Here’s yet another cautionary tale. This one is about worming.
I’ve seen lots of questions about worming – what is it, why does it happen, how to avoid it. The what question is easy to answer. Here’s a quick little cotton/chenille cardigan I whipped up for The Smallest One this past spring:
It’s knit from Stahl Wolle’s Harlekin Color, a rather plain generic raglan in stockinette, with a rolled collar and cropped waist. I did up the pattern (such as it is) using Sweater Wizard. That part and the knittingwent well, although the yarn split like crazy and was a *($# to knit. The thing is bright and cheerful.The Smallest One had fun picking out the pansy and bee buttons. I even went back and got more of this yarn with a navy base color and knit a raglanpullover for the larger daughter.
Things however began to go wrong shortly after completion of both projects. Both sweaters began to worm. The little chenille strands separated themselves from the cotton yarn and began poking up here and there. Hand washing however caused all restraint on worming to break. In spite of the lousy photo, the result can be seen here:
No I didn’t tease these loopies up, nor did I pick a particularly bad part of the piece. The entire surface is like this now – a ratty, trashy looking mess. The kidlet still likes her bee sweater because it’s soft, but it catches on everything it comes near and I shudder each time I look at it.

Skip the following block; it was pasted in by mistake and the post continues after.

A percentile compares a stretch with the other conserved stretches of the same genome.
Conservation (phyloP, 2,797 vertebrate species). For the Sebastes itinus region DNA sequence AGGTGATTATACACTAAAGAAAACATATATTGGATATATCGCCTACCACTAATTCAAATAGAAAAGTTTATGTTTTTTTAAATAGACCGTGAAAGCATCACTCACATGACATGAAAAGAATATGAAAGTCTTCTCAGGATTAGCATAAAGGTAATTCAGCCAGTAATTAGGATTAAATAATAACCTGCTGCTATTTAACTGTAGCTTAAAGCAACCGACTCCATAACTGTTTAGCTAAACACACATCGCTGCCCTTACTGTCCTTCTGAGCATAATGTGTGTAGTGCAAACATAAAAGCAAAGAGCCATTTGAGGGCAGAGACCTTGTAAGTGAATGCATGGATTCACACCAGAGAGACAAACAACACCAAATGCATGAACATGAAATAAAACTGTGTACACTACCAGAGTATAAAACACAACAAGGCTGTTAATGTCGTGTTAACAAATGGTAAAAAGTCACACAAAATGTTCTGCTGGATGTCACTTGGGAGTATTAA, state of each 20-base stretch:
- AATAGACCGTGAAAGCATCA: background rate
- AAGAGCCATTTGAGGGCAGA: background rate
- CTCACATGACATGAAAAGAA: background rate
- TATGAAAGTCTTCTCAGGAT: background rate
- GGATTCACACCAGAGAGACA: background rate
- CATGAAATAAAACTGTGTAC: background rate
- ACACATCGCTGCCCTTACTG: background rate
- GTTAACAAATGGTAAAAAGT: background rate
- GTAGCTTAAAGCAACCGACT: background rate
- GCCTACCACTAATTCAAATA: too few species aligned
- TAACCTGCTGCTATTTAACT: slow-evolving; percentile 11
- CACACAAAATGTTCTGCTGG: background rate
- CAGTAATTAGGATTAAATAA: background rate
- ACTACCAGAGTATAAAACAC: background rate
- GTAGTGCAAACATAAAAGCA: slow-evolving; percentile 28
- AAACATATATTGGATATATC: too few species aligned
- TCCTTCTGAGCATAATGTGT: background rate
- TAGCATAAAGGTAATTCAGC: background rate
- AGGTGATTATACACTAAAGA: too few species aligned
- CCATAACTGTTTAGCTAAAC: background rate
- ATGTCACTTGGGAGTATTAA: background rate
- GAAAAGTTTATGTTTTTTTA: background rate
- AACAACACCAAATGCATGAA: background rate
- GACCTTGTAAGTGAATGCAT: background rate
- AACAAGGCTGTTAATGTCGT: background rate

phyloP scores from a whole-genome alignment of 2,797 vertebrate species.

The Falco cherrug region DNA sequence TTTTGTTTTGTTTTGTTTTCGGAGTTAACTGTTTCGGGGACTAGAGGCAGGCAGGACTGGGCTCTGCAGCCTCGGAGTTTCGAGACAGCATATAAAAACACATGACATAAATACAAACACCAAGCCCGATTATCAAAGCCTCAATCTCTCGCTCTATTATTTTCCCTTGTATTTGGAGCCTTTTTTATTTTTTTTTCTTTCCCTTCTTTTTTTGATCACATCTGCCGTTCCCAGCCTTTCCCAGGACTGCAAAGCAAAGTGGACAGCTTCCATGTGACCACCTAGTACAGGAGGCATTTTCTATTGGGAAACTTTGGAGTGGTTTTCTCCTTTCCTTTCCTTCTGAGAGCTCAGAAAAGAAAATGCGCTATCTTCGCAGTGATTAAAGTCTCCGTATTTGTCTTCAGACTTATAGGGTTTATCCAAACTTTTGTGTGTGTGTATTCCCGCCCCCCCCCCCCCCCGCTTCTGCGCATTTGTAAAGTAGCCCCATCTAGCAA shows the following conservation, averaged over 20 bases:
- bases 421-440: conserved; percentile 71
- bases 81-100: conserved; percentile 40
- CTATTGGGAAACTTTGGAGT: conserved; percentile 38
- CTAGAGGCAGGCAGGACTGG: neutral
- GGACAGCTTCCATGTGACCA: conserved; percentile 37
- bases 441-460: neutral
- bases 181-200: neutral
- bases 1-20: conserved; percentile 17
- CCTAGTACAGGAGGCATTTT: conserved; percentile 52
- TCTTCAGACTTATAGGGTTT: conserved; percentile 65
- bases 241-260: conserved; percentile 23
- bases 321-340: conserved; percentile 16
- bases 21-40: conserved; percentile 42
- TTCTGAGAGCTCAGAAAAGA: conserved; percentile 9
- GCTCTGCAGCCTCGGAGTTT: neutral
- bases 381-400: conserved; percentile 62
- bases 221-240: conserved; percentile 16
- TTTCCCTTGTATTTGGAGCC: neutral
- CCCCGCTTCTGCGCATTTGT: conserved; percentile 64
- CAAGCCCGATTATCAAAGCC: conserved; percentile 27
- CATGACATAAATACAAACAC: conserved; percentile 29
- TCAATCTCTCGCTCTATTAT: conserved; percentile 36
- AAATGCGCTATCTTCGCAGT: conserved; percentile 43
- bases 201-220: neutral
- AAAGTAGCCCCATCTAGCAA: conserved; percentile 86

Moral of the story. Chenille isn’t worth the effort. That’s four for four projects I’ve attempted using chenille or chenille mix yarns that have ended up looking like hell within a fortnight of completion. It’s pretty andthe colors are great, plus Iknow some people love the stuff and swear that they can control the worming. I’ve tried knitting it more tightly than label gauge. I’ve tried knitting it in combo with something else. I’ve tried chenilles of different fiber compositions, but I’ve never had decent results. Buyer beware. This buyer will never purchase nor work with chenille in any of its forms ever again.
More Mags to Trade
If you’re looking for these and would like to engineer a trade, please let me know. Preference will be given to folks outside the USA. I know that people In Other Countries often don’t get a chance to get these mags, and we here in the US often don’t get the treat of seeing needlework publications from other countries. I’d love to trade one or both of these for one or more knitting, embroidery, crochet, or other specialty needlework magazines published elsewhere in the world – language doesn’t matter. If you’re interested, please let me know.